Many businesses are nowadays looking for ways to both reduce their exposure to volatile energy prices and to reduce their carbon footprint. For many industrial and commercial energy consumers in possession of real estate assets located away from residential properties which have relatively easy access to the local electricity distribution system, developing onsite wind generation to provide electricity plus income from tradeable ‘green certificates’ is becoming an increasingly attractive option. If managed correctly, such developments may also have a positive effect on a business’s green credentials.

Recent examples of such projects include:

  •  McCain Foods investing £10 million to build three wind turbines at the UK’s largest chip factory, thereby helping to cut its energy bills at the site by up to 60%. Corporate Affairs Director Bill Bartlett said “This demonstrates that a large-scale manufacturing plant can operate efficiently while significantly reducing its carbon footprint” (The Independent 15 August 2007). 
  • Tesco submitting plans to erect a ten-meter high wind turbine to power the check-outs at its biggest Edinburgh store. Tesco commented “This is part of a UK-wide initiative that we are committed to, We need to try to provide renewable energy at as many of our stores as possible” (Edinburgh Evening News 15 August 2007). 
  • The Eastman Chemical Company installing two 2MW turbines on their site near Workington which became operational in late 2006. 
  • Ford, ASDA/Walmart, Marks and Spencer and other intensive energy users are progressing plans for renewable energy projects.

Hammonds’ Energy & Utilities Group has been advising developers, banks, contractors and utilities on all aspects of wind farm projects from the earliest days of wind power development in the UK and to date has advised on a significant proportion of the UK’s currently operational onshore wind capacity. Our capability and experience in wind sector is therefore extensive and our Energy & Utilities lawyers are experienced in all the key disciplines.

Key issues involved in an onsite wind farm development will include:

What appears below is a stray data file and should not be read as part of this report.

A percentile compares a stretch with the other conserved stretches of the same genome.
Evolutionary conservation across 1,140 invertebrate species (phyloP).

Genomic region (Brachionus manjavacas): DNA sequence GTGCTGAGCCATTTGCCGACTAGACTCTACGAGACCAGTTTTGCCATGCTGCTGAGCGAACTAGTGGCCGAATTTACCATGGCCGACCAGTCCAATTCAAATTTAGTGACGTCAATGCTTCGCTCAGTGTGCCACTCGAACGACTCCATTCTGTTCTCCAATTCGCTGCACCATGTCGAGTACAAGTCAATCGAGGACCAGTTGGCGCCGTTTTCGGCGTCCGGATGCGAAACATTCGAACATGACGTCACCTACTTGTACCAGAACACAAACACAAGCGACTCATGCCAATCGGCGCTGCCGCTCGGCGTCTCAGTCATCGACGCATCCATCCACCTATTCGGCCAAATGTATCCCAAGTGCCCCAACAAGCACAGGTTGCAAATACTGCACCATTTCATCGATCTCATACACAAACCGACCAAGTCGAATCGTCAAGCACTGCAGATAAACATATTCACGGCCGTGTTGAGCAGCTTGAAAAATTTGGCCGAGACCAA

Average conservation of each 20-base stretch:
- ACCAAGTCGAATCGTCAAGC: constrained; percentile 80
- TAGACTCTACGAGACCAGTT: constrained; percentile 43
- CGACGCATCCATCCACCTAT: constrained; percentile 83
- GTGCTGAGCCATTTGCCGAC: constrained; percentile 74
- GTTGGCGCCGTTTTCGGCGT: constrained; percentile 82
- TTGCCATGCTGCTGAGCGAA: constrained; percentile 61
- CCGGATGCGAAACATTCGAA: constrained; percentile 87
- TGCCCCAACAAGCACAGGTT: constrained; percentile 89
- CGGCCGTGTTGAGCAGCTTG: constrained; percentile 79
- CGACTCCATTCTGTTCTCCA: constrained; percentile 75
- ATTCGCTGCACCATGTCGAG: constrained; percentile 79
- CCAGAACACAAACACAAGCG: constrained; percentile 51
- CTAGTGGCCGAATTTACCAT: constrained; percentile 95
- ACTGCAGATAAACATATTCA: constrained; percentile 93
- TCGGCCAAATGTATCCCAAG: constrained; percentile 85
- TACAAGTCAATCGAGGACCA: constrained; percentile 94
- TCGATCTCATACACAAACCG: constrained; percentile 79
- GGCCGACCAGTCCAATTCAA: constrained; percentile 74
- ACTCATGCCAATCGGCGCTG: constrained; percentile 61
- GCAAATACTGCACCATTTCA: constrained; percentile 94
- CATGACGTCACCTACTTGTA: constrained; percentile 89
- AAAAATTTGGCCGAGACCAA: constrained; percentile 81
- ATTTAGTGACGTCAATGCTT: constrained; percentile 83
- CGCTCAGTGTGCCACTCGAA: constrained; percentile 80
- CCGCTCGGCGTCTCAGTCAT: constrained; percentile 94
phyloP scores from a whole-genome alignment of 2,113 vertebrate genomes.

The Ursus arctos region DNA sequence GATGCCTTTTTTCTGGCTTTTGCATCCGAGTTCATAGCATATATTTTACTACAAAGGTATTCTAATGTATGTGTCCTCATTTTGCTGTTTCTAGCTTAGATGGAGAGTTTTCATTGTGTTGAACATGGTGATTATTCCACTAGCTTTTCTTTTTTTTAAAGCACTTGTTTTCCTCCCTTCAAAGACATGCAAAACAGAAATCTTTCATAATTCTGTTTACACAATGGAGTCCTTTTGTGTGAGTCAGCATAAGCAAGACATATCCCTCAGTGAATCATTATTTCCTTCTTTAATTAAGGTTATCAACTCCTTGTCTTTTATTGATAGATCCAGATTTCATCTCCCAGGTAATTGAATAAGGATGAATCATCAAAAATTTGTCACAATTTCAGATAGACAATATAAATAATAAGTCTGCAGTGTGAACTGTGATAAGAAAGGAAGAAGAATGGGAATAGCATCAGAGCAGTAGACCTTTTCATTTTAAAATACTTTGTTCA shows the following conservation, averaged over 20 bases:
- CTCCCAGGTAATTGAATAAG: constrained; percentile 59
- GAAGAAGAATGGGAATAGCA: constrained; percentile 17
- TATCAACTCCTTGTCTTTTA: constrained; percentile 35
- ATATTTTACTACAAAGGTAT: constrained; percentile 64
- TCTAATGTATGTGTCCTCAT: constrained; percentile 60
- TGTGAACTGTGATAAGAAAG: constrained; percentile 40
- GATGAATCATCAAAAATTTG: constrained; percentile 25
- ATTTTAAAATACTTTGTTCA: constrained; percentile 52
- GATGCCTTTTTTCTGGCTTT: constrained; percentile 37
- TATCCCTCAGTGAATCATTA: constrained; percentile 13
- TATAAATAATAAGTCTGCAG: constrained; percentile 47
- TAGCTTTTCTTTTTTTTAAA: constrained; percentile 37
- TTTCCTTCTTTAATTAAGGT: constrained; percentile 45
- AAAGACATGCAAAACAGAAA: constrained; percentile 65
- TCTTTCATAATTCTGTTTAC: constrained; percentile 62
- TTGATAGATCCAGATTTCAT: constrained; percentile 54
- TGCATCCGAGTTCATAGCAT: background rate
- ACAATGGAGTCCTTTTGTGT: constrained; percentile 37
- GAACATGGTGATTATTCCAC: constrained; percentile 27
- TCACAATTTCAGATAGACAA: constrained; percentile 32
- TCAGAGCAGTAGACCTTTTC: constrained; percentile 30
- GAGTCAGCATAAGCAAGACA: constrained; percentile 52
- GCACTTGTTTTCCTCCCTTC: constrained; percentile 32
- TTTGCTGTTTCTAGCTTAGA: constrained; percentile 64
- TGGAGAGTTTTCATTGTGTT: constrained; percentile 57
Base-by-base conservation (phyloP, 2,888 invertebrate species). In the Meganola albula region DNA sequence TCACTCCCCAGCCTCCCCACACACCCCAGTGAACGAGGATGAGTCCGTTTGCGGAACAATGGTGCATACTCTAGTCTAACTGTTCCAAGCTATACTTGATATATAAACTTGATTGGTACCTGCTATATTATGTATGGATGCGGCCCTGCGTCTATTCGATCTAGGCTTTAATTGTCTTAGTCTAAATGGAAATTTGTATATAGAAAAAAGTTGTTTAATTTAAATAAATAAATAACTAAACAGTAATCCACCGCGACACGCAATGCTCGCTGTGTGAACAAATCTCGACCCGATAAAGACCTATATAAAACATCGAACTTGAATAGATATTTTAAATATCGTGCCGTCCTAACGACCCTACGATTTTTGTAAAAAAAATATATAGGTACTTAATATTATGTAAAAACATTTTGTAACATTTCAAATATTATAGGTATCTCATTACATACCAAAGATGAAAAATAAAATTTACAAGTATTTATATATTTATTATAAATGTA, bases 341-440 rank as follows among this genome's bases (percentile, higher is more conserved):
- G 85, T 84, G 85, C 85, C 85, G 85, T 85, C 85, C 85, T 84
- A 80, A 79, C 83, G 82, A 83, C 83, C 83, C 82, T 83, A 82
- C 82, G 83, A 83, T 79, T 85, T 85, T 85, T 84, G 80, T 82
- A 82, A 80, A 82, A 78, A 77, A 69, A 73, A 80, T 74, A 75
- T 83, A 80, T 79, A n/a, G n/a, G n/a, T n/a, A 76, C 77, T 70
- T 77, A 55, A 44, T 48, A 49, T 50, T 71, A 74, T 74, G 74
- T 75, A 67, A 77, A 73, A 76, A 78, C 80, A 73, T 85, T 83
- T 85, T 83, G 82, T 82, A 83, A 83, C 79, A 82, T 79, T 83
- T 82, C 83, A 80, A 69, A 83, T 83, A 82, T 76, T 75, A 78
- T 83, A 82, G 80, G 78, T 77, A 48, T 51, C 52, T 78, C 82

• Project evaluation and building the business case including assessing the land and wind resource. 
  • Development, including the planning and environmental consents process (which may be complicated and long drawn out) and arranging an appropriate grid connection with the local electricity distribution company. The developer may find that an experienced wind farm adviser can help progress the commercial issues involved. 
  • Financing, which may be either: 
    • on balance sheet i.e., the company finances the project itself with or without the use of third party debt financing – the advantage being maximisation of financial return from the project, but set against this will be the requirement to assume all the commercial risk: or 
    • via a project-financed joint venture eg, sharing the upside and construction and operating risk and selling the project for a development profit.

Tax considerations will be key in determining which option to follow and could enhance the financial return on a project through the use of available capital allowances and other appropriate tax structuring.

  • Procurement, construction and operation. Depending on the terms and conditions of the main procurement and construction agreements the developer will need to ensure that it has in place robust agreements for construction and operation of the wind farm including service contracts, warranties, sub-contracts, and operation and maintenance agreements. Import/export arrangements with a licensed supplier may also be required. 
  • The regulatory framework may impact the structuring of onsite wind generation projects. For example, although a “sale and buy-back” arrangement between a generator and a licensed electricity supplier in respect of electricity consumed on-site by that generator is no longer required under the Renewables Obligation (pursuant to which renewable generators may earn green certificates on a per megawatt basis), supplies made by the same generator to third party on-site customers, to be eligible for green certificates, must still be made via a licensed supplier.